Arthur Crudup: What to know about the bluesman who wrote Elvis's first hit and barely got paid

FRANKTOWN, Va. — FRANKTOWN, Va. (AP) — Arthur “Big Boy” Crudup helped invent rock ‘n’ roll.

His 1946 song “That’s All Right” would become the first single Elvis Presley ever released. Rod Stewart would sing it on a chart-topping album. Led Zeppelin would play it live.

But you wouldn’t have known it if you saw Crudup living out his later years on Virginia’s Eastern Shore, dressed in coveralls and leading a crew picking cucumbers, tomatoes and sweet potatoes.

The Mississippi-born blues musician died 50 years ago, leaving behind one of the starker accounts of 20th century artist exploitation. As the 70th anniversary of Presley’s recording of ”That’s All Right” approaches Friday — July 5, considered a cultural milestone — here are some key takeaways from the AP’s story on Crudup:

Crudup didn’t hold the rights to his own songs. His original manager did. And that was common practice back then.

Lester Melrose had initially signed and managed Crudup.

“I wouldn’t record anybody unless he signed all his rights in those tunes over to me,” he once said, according to Alan Lomax’s book “Mister Jelly Roll.”

Many Black musicians signed over copyrights or were forced to share them, Southwestern Law School professor Kevin J. Greene told The Associated Press.

“A huge chunk of what we’re talking about in terms of exploitation is still under copyright,” said Greene, who testified before a California reparations task force.

In 1971, Downbeat magazine estimated that Crudup should have earned $250,000 — $2 million today — from “That’s All Right” as well as “My Baby Left Me,” which Creedence Clearwater Revival recorded. High Fidelity was more conservative, writing in 1972 that Crudup’s total royalties would’ve been around $120,000 — still more than $900,000 today.

He said he did.

“He made it into a kind of hillbilly record,” Crudup told the Los Angeles Times in 1969. “But I liked it. I thought it would be a hit. Some people like the blues, some don’t. But the way he did it, everyone liked it.”

Presley had started playing the song while on a break during his tryout session in Sun Studios, according to Peter Guralnick’s book, “Last Train to Memphis.”

Guralnick told The Associated Press that Presley’s recording of “That’s All Right” set him off “on what would soon become his almost unimaginable path to stardom.”

In 1956, Presley paid homage to Crudup.

“Down in Tupelo, Mississippi, I used to hear old Arthur Crudup bang his box the way I do now,” he told The Charlotte Observer, “and I said if I ever got to the place I could feel all old Arthur felt, I’d be a music man like nobody ever saw.”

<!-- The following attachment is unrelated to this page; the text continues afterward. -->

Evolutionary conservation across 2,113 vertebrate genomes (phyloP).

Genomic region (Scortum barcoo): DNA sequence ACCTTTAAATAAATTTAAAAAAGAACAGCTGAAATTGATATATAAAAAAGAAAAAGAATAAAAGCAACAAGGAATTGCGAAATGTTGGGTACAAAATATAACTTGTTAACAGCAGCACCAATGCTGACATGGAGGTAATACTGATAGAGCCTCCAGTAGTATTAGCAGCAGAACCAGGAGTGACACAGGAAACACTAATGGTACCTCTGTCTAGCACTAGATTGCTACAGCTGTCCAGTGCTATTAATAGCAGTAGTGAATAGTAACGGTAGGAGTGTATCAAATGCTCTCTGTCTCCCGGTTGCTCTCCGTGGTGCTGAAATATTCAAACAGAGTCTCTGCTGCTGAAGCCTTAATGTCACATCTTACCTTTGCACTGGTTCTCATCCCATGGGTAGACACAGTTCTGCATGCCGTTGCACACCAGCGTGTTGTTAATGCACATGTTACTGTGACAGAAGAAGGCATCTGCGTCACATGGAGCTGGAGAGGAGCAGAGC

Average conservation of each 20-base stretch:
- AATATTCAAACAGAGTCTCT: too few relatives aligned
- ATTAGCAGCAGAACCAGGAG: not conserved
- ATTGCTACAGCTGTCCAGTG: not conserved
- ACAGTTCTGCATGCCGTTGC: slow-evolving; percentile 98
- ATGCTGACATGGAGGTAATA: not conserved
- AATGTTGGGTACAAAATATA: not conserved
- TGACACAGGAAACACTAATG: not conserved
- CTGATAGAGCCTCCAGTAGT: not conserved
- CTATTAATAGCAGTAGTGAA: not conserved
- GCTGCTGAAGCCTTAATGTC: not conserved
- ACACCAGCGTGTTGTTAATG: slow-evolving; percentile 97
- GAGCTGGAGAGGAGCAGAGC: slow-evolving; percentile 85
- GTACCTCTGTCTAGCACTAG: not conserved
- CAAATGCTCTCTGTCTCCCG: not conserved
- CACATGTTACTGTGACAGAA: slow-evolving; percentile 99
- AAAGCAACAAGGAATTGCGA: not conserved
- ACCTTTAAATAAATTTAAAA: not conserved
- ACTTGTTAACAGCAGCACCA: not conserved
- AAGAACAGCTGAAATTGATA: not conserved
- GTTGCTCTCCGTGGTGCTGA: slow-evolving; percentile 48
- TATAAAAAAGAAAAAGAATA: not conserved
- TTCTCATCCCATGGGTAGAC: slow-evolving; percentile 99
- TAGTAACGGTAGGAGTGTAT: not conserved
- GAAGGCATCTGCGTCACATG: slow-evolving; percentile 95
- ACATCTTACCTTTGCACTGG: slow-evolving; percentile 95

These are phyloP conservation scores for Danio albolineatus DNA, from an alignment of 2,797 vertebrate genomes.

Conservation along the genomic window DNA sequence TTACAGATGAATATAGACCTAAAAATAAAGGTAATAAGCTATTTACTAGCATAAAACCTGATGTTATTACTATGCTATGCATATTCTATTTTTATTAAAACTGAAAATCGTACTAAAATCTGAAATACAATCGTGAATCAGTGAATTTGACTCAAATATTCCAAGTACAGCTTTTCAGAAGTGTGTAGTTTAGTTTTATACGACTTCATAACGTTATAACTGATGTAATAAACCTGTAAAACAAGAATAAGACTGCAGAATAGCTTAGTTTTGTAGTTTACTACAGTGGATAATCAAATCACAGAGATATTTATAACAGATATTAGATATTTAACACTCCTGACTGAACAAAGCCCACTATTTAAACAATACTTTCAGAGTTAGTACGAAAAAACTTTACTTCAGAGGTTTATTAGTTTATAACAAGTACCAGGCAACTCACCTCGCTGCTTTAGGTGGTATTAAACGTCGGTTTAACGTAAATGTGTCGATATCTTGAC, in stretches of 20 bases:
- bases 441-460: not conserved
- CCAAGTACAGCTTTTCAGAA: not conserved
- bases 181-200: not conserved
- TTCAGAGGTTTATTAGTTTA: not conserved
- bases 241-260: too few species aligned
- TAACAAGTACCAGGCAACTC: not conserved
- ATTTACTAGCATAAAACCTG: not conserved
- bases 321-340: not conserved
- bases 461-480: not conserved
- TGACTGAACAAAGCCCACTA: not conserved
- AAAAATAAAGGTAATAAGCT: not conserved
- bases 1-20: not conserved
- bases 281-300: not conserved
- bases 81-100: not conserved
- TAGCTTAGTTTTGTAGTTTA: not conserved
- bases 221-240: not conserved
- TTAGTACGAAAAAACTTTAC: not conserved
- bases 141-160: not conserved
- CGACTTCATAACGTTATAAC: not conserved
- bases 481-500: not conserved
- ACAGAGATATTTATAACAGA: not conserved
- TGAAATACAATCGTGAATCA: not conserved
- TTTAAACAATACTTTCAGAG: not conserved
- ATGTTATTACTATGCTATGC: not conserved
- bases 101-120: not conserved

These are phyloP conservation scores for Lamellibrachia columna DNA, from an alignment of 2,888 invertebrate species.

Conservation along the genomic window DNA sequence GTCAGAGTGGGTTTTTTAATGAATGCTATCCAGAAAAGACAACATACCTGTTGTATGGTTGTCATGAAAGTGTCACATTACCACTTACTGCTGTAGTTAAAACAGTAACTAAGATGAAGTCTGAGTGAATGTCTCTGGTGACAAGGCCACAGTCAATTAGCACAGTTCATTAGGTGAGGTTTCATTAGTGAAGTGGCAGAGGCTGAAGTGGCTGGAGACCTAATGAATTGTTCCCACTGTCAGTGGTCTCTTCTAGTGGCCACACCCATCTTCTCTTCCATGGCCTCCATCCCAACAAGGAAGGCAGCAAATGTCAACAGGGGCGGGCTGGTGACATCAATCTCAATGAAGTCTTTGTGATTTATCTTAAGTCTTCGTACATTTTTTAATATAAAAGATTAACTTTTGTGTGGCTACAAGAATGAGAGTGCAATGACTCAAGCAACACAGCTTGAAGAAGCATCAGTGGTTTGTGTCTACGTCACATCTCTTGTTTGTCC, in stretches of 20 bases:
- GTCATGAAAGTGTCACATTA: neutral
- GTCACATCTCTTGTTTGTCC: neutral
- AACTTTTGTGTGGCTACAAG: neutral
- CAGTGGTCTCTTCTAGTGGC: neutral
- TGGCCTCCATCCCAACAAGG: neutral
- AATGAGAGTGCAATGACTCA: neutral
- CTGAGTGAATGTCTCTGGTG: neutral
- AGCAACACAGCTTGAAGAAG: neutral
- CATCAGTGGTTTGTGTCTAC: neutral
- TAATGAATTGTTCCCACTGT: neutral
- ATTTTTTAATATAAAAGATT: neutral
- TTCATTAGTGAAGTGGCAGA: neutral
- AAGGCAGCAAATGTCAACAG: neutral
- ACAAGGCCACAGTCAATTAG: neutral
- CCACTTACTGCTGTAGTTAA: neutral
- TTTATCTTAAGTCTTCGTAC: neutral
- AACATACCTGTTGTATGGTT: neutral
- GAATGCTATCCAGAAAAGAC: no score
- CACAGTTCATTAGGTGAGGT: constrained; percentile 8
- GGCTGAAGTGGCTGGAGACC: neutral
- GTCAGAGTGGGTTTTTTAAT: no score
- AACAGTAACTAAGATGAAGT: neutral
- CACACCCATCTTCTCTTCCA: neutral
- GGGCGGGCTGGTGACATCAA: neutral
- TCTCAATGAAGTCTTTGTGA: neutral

Arguments abound over who wrote the first rock ‘n’ roll song. But “That’s All Right,” mixing elements of blues and country, stakes a strong claim.

“It doesn’t sound like country, it doesn’t sound like blues, although I can hear them in there,” said Joe Burns, a professor of communications and media studies at Southeastern Louisiana University. “It really is a brand new thing.”

Crudup left music in his early 50s to work on farms, eventually settling in Franktown, Virginia, on the the state’s Eastern Shore. He earned a living by leading crews of migrant workers to pick fruits and vegetables.

He was heartbroken by his experience in the music business, his granddaughter said. But he didn’t wallow.

“He was an extremely principled man,” Prechelle Crudup Shannon said of her grandfather, who embodied “those old country values” of working hard and supporting one’s family.

Crudup did eventually return to music, during the 1960s blues revival. He released new albums, played festivals and shared stages with B.B. King, Taj Mahal and Bonnie Raitt.

But he never got the songwriting royalties that eluded him — during his lifetime, at least.

Near the end of his life, Crudup almost reached a settlement with the company that acquired the rights to his songs when Melrose died. But the deal was called off at last minute.

“Naked I come into this world and naked I should leave it,” Crudup told his final manager, Dick Waterman, who recalled that day in his book, “Between Midnight and Day.”

After his death, his family did eventually receive some royalties from the music publisher that took over the songs’ rights.

Even though he died in 1974, Crudup has received flashes of recognition in recent years.

He was briefly portrayed by Gary Clark Jr. in the 2022 biopic “Elvis” and mentioned last year by the California reparations task force examining the long history of discrimination against African Americans.

The state of Virginia is also planning to install a highway marker honoring Crudup on the Eastern Shore.

“Among others who covered Crudup were the Beatles, B.B. King, and Elton John,” the marker will state. “Rarely receiving royalties, Crudup supported his family as a laborer and farm worker.”

Crudup’s granddaughter and others believe he should be in the Rock & Roll Hall of Fame.

“It would be something if this story was unique,” Shannon said. “But it’s not. We know this has happened to Black artists throughout time, but specifically back then.”

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